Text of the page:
Wednesday, August 15, 2012

Why Natural Disasters Could Spell Disaster for Eye Health



Natural disasters, whether it is drought, flooding or earthquakes, are bad news for us. Not only do they lead to mortality, but have a huge negative impact on those who survive them. Homelessness, hunger and disease are all common in the aftermath. Failing food crops, loss of livestock and depleted fish stocks can all lead to malnutrition, not just in terms of calorie and protein intake, but a range of other nutrients essential to health. One aspect of our health that will suffer as a result will be that of our eyes and without good vision we will struggle. So which nutrients vital to eye health will we be missing out on?

Lutein and Zeaxanthin

These are two carotenoids that naturally occur together in many plants and are responsible for their colour. Leafy green vegetables such as spinach, kale and broccoli are particularly rich in Lutein and Zeaxanthin, but sweetcorn, squash and oranges are also good sources. They are deposited in the macula, retina and lens of the eye and function as antioxidants. Their role is protecting cells of the eye from damage by chemicals generated within the body from naturally occurring reactions and also those from the environment, which are today aplenty. They also work to filter out high-energy wavelengths of light that could otherwise damage the eye. Without an adequate intake of Lutein and Zeaxanthin the eye is left very vulnerable to damage.

Vitamin C

Another antioxidant vitamin, Vitamin C is present in most fruit and vegetables, but richest in citrus fruits, green vegetables and berries. Vitamin C is essential to maintain the health of the blood vessels of the eye, without which the cells of the eyes are deprived of oxygen and nutrients, so are unable to function. As Vitamin C is also required by the gut to absorb iron, a deficiency can lead to anaemia and further deterioration in sight.

Vitamin E

If crops of cereals and sweet potatoes fail, a deficiency in Vitamin E is likely, though if you can lay your hands on some nuts and seeds you might be spared. Vitamin E is a further antioxidant, which protects DNA and cell membranes in all tissues including the eye. If these two elements of the cells in the eye are damaged, things will go haywire as far as your sight goes.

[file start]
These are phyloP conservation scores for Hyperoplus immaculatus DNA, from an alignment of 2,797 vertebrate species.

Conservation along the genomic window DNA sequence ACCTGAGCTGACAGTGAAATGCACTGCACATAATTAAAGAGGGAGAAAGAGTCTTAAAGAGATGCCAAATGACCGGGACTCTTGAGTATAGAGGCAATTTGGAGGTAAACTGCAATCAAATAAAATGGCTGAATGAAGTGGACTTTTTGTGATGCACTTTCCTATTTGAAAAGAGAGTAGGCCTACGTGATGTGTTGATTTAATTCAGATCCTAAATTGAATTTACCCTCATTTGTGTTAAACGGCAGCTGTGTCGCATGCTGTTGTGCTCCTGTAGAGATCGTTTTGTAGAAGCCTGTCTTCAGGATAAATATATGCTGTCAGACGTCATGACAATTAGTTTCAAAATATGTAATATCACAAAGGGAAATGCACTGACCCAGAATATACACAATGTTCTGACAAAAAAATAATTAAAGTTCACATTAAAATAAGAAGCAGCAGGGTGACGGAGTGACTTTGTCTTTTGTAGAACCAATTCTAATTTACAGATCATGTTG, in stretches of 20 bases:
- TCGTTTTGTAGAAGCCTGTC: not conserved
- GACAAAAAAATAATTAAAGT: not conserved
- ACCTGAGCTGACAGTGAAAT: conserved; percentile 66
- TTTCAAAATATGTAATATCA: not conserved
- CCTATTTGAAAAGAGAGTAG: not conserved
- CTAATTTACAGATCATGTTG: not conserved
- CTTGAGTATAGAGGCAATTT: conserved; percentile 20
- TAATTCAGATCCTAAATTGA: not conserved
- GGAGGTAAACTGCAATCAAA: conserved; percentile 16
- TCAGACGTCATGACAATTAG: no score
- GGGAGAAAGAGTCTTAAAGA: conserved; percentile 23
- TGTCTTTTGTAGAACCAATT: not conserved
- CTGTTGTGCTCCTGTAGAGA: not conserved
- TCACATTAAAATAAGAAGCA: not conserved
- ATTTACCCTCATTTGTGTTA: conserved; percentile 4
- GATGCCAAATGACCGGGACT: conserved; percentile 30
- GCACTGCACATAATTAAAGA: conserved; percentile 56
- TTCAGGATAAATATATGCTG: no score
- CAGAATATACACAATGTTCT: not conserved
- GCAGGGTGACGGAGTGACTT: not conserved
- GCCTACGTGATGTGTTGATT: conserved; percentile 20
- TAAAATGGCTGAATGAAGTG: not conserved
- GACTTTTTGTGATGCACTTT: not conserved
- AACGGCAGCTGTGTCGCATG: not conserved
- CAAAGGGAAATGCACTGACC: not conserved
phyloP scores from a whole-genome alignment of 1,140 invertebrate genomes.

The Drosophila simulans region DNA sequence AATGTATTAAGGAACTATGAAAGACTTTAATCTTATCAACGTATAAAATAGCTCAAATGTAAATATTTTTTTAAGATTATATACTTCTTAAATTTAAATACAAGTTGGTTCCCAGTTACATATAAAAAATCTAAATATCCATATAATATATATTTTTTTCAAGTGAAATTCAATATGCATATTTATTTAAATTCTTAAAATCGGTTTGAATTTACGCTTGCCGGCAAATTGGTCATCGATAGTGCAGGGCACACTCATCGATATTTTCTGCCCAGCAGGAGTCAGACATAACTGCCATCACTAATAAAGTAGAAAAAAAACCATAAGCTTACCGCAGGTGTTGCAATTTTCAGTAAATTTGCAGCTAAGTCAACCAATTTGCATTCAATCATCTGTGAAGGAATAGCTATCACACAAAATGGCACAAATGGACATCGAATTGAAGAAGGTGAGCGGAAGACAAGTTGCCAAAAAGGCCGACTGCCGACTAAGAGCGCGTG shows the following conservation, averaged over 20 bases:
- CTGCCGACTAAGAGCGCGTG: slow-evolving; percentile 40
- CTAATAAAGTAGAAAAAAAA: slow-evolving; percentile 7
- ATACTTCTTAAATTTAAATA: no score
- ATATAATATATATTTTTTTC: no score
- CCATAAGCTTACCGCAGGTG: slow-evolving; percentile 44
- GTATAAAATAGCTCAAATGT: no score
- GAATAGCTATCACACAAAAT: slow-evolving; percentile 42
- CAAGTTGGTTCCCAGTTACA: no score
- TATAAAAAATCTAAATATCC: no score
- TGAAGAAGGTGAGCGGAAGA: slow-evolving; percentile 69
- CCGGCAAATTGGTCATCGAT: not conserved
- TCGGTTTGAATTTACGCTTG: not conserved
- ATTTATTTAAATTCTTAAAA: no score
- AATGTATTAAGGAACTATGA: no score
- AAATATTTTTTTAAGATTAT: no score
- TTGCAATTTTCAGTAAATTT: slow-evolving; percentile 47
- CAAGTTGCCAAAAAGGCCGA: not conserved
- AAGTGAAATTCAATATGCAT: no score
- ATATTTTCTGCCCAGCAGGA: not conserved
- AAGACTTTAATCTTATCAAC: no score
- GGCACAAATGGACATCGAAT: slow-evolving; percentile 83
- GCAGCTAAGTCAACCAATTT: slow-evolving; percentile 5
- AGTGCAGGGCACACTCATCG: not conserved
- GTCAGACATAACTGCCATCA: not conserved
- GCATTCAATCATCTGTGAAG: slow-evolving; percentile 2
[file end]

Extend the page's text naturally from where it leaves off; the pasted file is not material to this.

Omega-3 fatty acids

Depleted fish stocks, which admittedly is more likely related to man’s overfishing and pollution, our intake of omega-3 fatty acids will plummet. Omega-3 fatty acids are most commonly found in oily fish such as mackerel, salmon and sardines and as they are an important component of cell membranes and the nervous system, are essential for maintaining eye function. They are particularly important during pregnancy for eye development, so inadequate intake during this crucial time by the mother is likely to have a big impact for their child’s future eyesight. Although there are a few plant sources of omega-3 fatty acids, such as green leafy vegetables, rapeseed oil, flaxseed oil and algae, all are poorly converted to the form that the body prefers to use.

Zinc

If livestock and seafood go, you’ll struggle to get enough zinc, which is found in largest amounts in oysters, lobster, beef and pork. Zinc has many roles in the body, but in relation to eye health is essential for transporting Vitamin A to the eye from the liver, allowing the eye to produce melanin, which protects it from damage by UV light. With the disappearing ozone layer and consequently increased UV light, this is very bad news for eye health.

So now you know the five nutrients particularly essential for sight and where they come from, stock up on your intake, as you need to get it while you can.

3 comments:

  1. Very informative post. Our eyes give us the power to perceive and appreciate the things around us, it is our duty to take care of them as once it got damaged, it is not easy to replace them.

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  2. Moose,
    Fortunately, post-apocalyptic scavenging will be rich in variety, it is consistent sources of regular calories that will be the most detrimental to survival.
    Specific nutrient deprivation is difficult to force upon the average homo-sapien; unless confined to an unnatural environment, such as an extended seaborne cruise, or desert isolation, there are gnerally enough of the nutrients mentioned to preserve basic human functionality. If you crave it, it is because your body needs it. Anything a human craves for long enough without killing him will be sought out and found. Starvation of basic caloric content will condemn a man long before vitamins a, c, e, or Zi will, or, I loathe to mention, quaffable water.
    Dave Baldwin

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    Replies
    1. Call me, you big gangly genius, you!

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